Maria Frances Cecilia Cowper

(1726-1797 / England)

This World Not Our Rest, &C - Poem by Maria Frances Cecilia Cowper

VAIN are those joys that erring man provides,
Vain the pursuit of sublunary things!
Wisdom the sandy edifice derides,
Scoffs at the fading pageantry of kings.
Sooner some witless trifler shall essay
To carve the image on the quivering flame,
Then wrest contentment from a single day
Giv'n to the world, to pleasure, wealth, or fame.

The noontide of Lorenzo's joy is o'er,
And youth's intoxicating smiles are gone;
The world's fantastic scenes delight no more;
Loud-laughing mirth, and wit and jest are flown.
Yet these are trivial losses, and he feels
A thousand woes than these far more intense;
With soul-distracting pangs of guilt he reels,
While threatening Death demands his victim hence.

Quick o'er his lonely couch, pale Sickness throws
The trembling horrors of some dire disease;
To injur'd Heaven he pours his impious vows;
But vows, not prayers, his frighted soul appease.
Alas, Lorenzo! what avail thee now
The gifts of Fortune, or the phantom Power,
Those idols, deaf and dumb, that ne'er bestow
One solid comfort in the trying hour?

As soon the trav'ler on his darksome way,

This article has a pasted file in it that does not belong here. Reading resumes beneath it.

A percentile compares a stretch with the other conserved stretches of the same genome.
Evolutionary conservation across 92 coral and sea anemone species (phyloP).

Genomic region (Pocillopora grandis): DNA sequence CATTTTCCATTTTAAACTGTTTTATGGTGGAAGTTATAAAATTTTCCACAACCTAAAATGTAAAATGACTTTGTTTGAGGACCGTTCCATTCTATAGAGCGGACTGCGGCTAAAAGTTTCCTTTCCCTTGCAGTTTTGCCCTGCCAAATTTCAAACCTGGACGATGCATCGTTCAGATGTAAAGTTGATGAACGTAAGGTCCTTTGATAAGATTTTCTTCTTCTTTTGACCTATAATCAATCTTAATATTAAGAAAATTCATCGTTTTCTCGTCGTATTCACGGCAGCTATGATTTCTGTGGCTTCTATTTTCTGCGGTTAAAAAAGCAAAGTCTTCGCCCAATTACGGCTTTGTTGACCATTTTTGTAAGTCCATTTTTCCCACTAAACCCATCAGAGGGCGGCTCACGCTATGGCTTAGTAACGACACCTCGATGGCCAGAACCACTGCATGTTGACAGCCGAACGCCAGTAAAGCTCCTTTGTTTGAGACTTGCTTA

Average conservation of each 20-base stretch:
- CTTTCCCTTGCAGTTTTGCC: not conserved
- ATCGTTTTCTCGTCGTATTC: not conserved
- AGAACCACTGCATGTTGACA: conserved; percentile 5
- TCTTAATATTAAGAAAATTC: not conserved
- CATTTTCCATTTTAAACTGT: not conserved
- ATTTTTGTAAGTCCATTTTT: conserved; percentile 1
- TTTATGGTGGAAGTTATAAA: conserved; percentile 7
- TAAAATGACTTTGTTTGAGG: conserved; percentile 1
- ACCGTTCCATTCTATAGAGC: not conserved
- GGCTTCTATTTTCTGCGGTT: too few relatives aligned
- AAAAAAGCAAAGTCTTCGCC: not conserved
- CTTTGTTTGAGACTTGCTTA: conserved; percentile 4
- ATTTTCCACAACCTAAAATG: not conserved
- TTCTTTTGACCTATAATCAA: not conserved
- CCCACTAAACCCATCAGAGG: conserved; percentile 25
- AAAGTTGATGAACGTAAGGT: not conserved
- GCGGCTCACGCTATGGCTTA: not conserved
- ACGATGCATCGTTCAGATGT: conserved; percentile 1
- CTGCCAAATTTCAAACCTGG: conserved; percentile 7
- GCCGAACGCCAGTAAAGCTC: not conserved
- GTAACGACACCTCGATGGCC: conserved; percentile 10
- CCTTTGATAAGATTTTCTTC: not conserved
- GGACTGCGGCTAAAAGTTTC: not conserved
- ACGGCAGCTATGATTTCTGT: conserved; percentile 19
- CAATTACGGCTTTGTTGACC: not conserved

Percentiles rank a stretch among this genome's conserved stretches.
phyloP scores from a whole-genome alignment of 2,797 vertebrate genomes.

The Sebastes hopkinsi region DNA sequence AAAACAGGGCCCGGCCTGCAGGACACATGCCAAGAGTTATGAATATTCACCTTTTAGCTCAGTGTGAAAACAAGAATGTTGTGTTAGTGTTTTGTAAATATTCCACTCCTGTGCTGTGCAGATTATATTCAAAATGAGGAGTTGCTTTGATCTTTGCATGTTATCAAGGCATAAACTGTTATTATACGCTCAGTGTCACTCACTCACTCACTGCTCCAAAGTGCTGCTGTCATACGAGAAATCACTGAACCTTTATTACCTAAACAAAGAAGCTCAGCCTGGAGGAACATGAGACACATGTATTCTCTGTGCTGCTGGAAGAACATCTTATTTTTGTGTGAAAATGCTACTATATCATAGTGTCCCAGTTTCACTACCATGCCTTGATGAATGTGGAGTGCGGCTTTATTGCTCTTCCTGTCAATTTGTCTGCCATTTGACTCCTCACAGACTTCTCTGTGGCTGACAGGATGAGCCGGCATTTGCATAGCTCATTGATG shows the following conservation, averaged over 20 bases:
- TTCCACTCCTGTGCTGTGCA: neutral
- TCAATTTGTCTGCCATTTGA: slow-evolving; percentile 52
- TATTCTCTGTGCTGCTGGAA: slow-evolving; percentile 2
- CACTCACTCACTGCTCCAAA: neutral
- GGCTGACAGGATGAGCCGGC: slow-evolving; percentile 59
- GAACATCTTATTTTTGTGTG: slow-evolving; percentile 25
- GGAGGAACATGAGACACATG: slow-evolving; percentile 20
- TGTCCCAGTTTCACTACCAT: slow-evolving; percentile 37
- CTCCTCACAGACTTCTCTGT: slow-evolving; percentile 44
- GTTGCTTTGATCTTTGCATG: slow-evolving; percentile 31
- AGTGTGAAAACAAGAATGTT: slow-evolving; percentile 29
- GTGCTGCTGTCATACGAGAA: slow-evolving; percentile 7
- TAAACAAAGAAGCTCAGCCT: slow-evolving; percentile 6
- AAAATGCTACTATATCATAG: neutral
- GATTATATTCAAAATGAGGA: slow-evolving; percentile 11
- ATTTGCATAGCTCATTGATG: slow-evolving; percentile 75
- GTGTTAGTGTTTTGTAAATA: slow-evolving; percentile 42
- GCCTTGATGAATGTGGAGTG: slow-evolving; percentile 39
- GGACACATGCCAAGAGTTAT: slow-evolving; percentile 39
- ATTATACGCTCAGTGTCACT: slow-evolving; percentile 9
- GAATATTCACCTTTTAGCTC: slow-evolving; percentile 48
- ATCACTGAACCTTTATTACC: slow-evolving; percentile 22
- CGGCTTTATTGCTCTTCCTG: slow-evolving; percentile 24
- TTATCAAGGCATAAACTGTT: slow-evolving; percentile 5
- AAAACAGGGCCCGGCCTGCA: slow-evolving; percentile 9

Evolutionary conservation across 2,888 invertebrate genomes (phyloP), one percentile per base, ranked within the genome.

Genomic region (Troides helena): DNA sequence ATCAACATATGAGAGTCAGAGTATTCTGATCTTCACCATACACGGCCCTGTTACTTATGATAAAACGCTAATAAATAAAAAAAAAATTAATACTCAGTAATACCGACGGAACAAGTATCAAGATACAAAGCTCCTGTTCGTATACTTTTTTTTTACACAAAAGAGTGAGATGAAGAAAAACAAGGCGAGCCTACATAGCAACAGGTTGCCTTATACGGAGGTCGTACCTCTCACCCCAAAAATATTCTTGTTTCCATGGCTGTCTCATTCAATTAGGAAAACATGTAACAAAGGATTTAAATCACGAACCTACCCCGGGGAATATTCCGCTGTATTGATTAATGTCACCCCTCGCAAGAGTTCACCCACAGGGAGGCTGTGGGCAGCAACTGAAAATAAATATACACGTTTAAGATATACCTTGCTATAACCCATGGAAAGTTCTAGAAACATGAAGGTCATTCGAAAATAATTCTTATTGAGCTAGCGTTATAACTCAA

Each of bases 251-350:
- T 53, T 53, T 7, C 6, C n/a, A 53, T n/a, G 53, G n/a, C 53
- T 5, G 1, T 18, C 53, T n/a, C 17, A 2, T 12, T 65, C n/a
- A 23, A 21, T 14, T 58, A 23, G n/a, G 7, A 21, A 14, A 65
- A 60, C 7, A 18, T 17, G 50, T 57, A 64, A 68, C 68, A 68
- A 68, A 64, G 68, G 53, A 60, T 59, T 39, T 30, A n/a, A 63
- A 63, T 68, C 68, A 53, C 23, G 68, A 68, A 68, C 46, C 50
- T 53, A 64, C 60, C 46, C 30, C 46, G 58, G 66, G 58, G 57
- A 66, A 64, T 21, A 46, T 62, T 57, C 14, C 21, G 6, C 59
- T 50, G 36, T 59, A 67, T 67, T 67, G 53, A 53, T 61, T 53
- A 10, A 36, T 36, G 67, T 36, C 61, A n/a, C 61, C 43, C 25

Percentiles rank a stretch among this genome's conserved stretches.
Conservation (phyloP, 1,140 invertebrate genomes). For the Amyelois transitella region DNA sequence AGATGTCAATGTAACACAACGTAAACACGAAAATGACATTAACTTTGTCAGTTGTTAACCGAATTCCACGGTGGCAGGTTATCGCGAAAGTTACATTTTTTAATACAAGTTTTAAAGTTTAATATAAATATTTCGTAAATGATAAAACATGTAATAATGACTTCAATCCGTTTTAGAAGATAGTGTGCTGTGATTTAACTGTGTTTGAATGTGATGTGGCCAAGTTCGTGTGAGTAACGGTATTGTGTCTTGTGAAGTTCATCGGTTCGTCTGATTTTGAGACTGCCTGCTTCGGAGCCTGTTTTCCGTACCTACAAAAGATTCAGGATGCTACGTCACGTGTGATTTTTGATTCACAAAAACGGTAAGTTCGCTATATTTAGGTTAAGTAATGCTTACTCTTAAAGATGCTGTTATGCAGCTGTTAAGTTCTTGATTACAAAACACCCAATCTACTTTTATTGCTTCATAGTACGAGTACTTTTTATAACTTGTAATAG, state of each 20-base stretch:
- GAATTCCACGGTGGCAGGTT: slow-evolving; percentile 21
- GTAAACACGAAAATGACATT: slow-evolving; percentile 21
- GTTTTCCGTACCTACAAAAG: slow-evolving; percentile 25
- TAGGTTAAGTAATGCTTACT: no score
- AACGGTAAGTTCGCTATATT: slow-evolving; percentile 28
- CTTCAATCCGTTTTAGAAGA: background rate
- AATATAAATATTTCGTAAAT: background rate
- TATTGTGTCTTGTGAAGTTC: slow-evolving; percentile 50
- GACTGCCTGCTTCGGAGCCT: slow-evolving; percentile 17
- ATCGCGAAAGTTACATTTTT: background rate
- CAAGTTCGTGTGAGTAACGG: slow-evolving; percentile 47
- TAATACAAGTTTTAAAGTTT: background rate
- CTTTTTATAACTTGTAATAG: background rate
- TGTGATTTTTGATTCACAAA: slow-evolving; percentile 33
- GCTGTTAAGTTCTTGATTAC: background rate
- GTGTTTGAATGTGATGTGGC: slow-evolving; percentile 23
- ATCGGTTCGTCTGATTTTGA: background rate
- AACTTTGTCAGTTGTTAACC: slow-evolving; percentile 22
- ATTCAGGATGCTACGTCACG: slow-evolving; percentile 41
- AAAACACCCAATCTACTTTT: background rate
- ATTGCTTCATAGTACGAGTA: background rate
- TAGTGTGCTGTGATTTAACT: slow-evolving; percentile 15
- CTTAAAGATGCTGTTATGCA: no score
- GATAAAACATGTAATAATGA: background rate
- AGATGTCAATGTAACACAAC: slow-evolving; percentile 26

Benumb'd with winds and chilling frost, shall gain
New warmth and vigour from the feeble ray
Of meteors, gliding through th' ethereal plain.
To what new system shall Lorenzo fly?
Shall 'moral rectitude' his soul secure?
What 'deed' the force of quick'ning grace supply?
Or 'conscious virtue' make the sinner pure?

Say, can the tinkling of the neighb'ring stream
The riches of the Gospel truths convey?
Or can the glow-worm, with her languid beam,
Unfold the glories of immortal day?
As soon shall these the wondrous task perform,
To wounded minds the healing balm impart,
As, Manvain, impotent, self-righteous worm
With aught but faith console his aching heart.


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Poem Submitted: Monday, October 18, 2010



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